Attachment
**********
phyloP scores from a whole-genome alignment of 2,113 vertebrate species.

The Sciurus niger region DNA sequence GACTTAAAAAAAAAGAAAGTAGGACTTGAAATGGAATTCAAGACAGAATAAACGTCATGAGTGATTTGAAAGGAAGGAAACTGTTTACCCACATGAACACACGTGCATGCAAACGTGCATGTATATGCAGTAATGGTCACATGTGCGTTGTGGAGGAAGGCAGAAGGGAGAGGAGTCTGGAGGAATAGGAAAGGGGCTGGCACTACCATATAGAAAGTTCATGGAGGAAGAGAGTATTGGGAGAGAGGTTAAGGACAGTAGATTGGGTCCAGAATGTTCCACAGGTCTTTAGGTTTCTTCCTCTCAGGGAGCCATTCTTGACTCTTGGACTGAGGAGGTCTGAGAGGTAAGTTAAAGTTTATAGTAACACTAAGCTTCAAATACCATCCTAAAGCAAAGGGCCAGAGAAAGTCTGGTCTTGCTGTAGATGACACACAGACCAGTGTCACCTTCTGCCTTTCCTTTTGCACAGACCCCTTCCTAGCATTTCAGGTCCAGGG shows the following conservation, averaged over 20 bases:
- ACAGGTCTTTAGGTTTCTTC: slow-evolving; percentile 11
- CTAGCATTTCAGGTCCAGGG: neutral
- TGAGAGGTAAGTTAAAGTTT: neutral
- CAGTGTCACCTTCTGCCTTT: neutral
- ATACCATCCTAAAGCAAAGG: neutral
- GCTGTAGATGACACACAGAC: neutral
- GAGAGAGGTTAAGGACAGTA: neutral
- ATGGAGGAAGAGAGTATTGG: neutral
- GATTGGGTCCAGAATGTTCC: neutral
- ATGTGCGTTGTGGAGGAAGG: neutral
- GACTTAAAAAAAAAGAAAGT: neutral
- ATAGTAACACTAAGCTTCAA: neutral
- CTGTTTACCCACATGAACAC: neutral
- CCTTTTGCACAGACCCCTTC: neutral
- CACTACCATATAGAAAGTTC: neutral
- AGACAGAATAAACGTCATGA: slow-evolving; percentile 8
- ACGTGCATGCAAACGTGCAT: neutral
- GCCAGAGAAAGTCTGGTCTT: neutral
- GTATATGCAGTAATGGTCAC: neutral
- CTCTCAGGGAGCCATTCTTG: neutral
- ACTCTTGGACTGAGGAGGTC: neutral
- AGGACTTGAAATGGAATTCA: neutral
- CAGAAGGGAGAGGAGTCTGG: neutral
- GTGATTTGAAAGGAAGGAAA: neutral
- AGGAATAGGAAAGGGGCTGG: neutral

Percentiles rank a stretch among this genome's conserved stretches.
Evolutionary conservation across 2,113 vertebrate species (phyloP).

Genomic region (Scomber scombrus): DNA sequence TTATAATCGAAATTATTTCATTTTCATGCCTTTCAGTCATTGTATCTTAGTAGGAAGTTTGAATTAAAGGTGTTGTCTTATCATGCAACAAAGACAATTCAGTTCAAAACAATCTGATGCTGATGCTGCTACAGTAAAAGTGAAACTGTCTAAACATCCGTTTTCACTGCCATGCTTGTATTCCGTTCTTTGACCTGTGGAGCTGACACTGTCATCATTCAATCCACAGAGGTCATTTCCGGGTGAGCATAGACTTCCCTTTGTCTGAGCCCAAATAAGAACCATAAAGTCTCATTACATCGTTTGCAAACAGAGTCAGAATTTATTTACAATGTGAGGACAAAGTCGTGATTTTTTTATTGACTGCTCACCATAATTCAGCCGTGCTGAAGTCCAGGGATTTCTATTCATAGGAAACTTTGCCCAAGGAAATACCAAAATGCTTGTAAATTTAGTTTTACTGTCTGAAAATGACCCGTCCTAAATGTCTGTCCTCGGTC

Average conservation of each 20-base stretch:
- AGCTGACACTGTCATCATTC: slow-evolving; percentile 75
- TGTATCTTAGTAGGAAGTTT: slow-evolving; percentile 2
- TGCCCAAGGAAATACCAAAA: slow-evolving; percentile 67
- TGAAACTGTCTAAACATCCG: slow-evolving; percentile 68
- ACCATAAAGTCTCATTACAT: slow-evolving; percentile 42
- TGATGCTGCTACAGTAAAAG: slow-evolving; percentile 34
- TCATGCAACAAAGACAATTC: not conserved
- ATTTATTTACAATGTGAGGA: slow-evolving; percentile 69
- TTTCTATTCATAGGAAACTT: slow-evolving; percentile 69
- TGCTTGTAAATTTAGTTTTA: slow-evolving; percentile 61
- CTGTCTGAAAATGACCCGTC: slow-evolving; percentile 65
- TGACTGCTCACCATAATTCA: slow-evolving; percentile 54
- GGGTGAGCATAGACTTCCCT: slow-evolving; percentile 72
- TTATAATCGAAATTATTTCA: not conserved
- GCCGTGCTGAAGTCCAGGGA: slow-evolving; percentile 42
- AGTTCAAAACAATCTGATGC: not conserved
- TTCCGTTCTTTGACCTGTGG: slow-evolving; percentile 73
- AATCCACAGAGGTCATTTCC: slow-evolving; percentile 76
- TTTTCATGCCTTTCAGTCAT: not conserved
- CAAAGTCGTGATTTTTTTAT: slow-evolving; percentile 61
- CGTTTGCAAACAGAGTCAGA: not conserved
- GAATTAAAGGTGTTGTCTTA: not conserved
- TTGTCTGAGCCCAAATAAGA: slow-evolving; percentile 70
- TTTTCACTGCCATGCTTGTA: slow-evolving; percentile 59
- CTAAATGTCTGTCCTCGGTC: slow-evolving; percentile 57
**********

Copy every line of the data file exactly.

phyloP scores from a whole-genome alignment of 2,113 vertebrate species.

The Sciurus niger region DNA sequence GACTTAAAAAAAAAGAAAGTAGGACTTGAAATGGAATTCAAGACAGAATAAACGTCATGAGTGATTTGAAAGGAAGGAAACTGTTTACCCACATGAACACACGTGCATGCAAACGTGCATGTATATGCAGTAATGGTCACATGTGCGTTGTGGAGGAAGGCAGAAGGGAGAGGAGTCTGGAGGAATAGGAAAGGGGCTGGCACTACCATATAGAAAGTTCATGGAGGAAGAGAGTATTGGGAGAGAGGTTAAGGACAGTAGATTGGGTCCAGAATGTTCCACAGGTCTTTAGGTTTCTTCCTCTCAGGGAGCCATTCTTGACTCTTGGACTGAGGAGGTCTGAGAGGTAAGTTAAAGTTTATAGTAACACTAAGCTTCAAATACCATCCTAAAGCAAAGGGCCAGAGAAAGTCTGGTCTTGCTGTAGATGACACACAGACCAGTGTCACCTTCTGCCTTTCCTTTTGCACAGACCCCTTCCTAGCATTTCAGGTCCAGGG shows the following conservation, averaged over 20 bases:
- ACAGGTCTTTAGGTTTCTTC: slow-evolving; percentile 11
- CTAGCATTTCAGGTCCAGGG: neutral
- TGAGAGGTAAGTTAAAGTTT: neutral
- CAGTGTCACCTTCTGCCTTT: neutral
- ATACCATCCTAAAGCAAAGG: neutral
- GCTGTAGATGACACACAGAC: neutral
- GAGAGAGGTTAAGGACAGTA: neutral
- ATGGAGGAAGAGAGTATTGG: neutral
- GATTGGGTCCAGAATGTTCC: neutral
- ATGTGCGTTGTGGAGGAAGG: neutral
- GACTTAAAAAAAAAGAAAGT: neutral
- ATAGTAACACTAAGCTTCAA: neutral
- CTGTTTACCCACATGAACAC: neutral
- CCTTTTGCACAGACCCCTTC: neutral
- CACTACCATATAGAAAGTTC: neutral
- AGACAGAATAAACGTCATGA: slow-evolving; percentile 8
- ACGTGCATGCAAACGTGCAT: neutral
- GCCAGAGAAAGTCTGGTCTT: neutral
- GTATATGCAGTAATGGTCAC: neutral
- CTCTCAGGGAGCCATTCTTG: neutral
- ACTCTTGGACTGAGGAGGTC: neutral
- AGGACTTGAAATGGAATTCA: neutral
- CAGAAGGGAGAGGAGTCTGG: neutral
- GTGATTTGAAAGGAAGGAAA: neutral
- AGGAATAGGAAAGGGGCTGG: neutral

Percentiles rank a stretch among this genome's conserved stretches.
Evolutionary conservation across 2,113 vertebrate species (phyloP).

Genomic region (Scomber scombrus): DNA sequence TTATAATCGAAATTATTTCATTTTCATGCCTTTCAGTCATTGTATCTTAGTAGGAAGTTTGAATTAAAGGTGTTGTCTTATCATGCAACAAAGACAATTCAGTTCAAAACAATCTGATGCTGATGCTGCTACAGTAAAAGTGAAACTGTCTAAACATCCGTTTTCACTGCCATGCTTGTATTCCGTTCTTTGACCTGTGGAGCTGACACTGTCATCATTCAATCCACAGAGGTCATTTCCGGGTGAGCATAGACTTCCCTTTGTCTGAGCCCAAATAAGAACCATAAAGTCTCATTACATCGTTTGCAAACAGAGTCAGAATTTATTTACAATGTGAGGACAAAGTCGTGATTTTTTTATTGACTGCTCACCATAATTCAGCCGTGCTGAAGTCCAGGGATTTCTATTCATAGGAAACTTTGCCCAAGGAAATACCAAAATGCTTGTAAATTTAGTTTTACTGTCTGAAAATGACCCGTCCTAAATGTCTGTCCTCGGTC

Average conservation of each 20-base stretch:
- AGCTGACACTGTCATCATTC: slow-evolving; percentile 75
- TGTATCTTAGTAGGAAGTTT: slow-evolving; percentile 2
- TGCCCAAGGAAATACCAAAA: slow-evolving; percentile 67
- TGAAACTGTCTAAACATCCG: slow-evolving; percentile 68
- ACCATAAAGTCTCATTACAT: slow-evolving; percentile 42
- TGATGCTGCTACAGTAAAAG: slow-evolving; percentile 34
- TCATGCAACAAAGACAATTC: not conserved
- ATTTATTTACAATGTGAGGA: slow-evolving; percentile 69
- TTTCTATTCATAGGAAACTT: slow-evolving; percentile 69
- TGCTTGTAAATTTAGTTTTA: slow-evolving; percentile 61
- CTGTCTGAAAATGACCCGTC: slow-evolving; percentile 65
- TGACTGCTCACCATAATTCA: slow-evolving; percentile 54
- GGGTGAGCATAGACTTCCCT: slow-evolving; percentile 72
- TTATAATCGAAATTATTTCA: not conserved
- GCCGTGCTGAAGTCCAGGGA: slow-evolving; percentile 42
- AGTTCAAAACAATCTGATGC: not conserved
- TTCCGTTCTTTGACCTGTGG: slow-evolving; percentile 73
- AATCCACAGAGGTCATTTCC: slow-evolving; percentile 76
- TTTTCATGCCTTTCAGTCAT: not conserved
- CAAAGTCGTGATTTTTTTAT: slow-evolving; percentile 61
- CGTTTGCAAACAGAGTCAGA: not conserved
- GAATTAAAGGTGTTGTCTTA: not conserved
- TTGTCTGAGCCCAAATAAGA: slow-evolving; percentile 70
- TTTTCACTGCCATGCTTGTA: slow-evolving; percentile 59
- CTAAATGTCTGTCCTCGGTC: slow-evolving; percentile 57